Still to come: An exploration of  Cleveland’s Cuyahoga River roots and the stunning monuments of its Lakeview Cemetery.

See my related Cleveland posts:

Cleveland’s Public Square

Rock 'n' Roll Hall of Fame, Cleveland

Rock ‘n’ Roll Hall of Fame, Cleveland

Cleveland, Ohio is the home of the Rock ‘n’ Roll Hall of Fame, the Cleveland Clinic, the Cleveland Orchestra, and the AFC’s Cleveland Browns.

It was also, in the ’70’s and 80’s, arguably the Rust Belt’s poster child.

A century ago, though, this home of the Federal Reserve’s Fourth District was the nation’s fifth largest city,  and for nearly half a century one of its industrial and political powerhouses.

Terminal Tower & Old Stone Church, Public Square, Cleveland

Terminal Tower & Old Stone Church, Public Square, Cleveland

It was here that John D. Rockefeller founded Standard Oil, and both he and U.S. President James Garfield, assassinated in 1881, are buried in its Lakeview Cemetery.

Cleveland’s Mark Hanna played Presidential kingmaker before the turn of 20th century, and Democratic Party national  conventions were held here in 1924 and 1936.

Cleveland’s  rich legacy is still very palpable in its historic architecture and the relics of its twentieth century melting pot neighborhoods.

 

Those who wonder why Cleveland is home to the Rock ‘n’ Roll Hall of Fame may not know that the very first rock ‘n’ roll concert was held in the Cleveland Arena in 1952, promoted by radio disc jockey Alan “Moondog” Freed.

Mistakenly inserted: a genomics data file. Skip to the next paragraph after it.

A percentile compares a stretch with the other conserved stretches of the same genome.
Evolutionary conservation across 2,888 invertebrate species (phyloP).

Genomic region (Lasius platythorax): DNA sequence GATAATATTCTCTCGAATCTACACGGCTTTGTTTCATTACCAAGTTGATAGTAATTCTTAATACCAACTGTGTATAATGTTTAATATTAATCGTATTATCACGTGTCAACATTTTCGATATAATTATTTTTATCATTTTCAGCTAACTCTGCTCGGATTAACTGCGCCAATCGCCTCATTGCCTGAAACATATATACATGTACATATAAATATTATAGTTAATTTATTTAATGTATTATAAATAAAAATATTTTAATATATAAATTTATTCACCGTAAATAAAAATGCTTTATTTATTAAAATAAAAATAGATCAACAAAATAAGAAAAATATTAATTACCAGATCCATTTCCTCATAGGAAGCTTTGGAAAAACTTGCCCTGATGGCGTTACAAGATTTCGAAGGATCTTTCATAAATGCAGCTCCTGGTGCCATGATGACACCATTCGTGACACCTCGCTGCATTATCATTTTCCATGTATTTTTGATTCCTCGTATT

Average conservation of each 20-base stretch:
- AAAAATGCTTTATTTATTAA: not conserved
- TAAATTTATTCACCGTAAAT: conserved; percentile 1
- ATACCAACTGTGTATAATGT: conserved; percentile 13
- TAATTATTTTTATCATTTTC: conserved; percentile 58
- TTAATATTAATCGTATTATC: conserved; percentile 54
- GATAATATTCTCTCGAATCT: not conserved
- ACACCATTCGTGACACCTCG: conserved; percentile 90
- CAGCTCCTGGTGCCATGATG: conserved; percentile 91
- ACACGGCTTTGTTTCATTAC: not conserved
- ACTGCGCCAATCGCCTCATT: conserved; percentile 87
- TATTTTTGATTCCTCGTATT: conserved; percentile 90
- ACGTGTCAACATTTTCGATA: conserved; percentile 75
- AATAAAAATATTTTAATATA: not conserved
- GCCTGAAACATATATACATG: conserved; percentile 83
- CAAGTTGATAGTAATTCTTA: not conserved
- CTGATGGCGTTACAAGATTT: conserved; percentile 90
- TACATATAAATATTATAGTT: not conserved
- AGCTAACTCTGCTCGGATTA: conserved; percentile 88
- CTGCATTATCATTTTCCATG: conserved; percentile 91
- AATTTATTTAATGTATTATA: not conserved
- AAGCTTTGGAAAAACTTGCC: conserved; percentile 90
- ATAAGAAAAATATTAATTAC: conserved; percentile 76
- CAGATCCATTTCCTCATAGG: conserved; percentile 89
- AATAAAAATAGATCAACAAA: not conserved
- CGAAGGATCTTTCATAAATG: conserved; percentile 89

The fire department closed the concert down when attendance far exceeded the Arena’s 20,000-seat capacity.

In the late 1960’s, Cleveland radio station WMMS-FM was a pioneer broadcaster of the ‘progressive rock’ radio format.

 

 

The current Cleveland Browns stadium was built in 1996 on the site of an earlier stadium dedicated in 1931, and where the first event held was the Schmeling-Stribling world heavyweight title fight.

Browns Stadium, Cleveland

Browns Stadium, Cleveland

The original structure was one of the first multi-purpose stadiums in the country, and until 1994 also the home field of the Cleveland Indians, who played games from their pennant-winning 1920 and 1948 World Series there.

Terminal Tower, Public Square, Cleveland

Terminal Tower, Public Square, Cleveland

The Browns began play in 1946, the year after the Cleveland Rams won the NFL title and moved to Los Angeles.

The new team won its first NFL championship in 1949, and would win it three more times within the next 15 years.

Cleveland has the distinction of being the only city to retain the name and archives of an NFL franchise when its team moved to Baltimore in 1996.

A revived Cleveland Browns franchise resumed play three years later.

 

Cleveland was first settled just before the turn of the nineteenth century by families arrived from New England, who brought with them the idea of a  ‘town commons’ and accordingly laid their city out around a Public Square.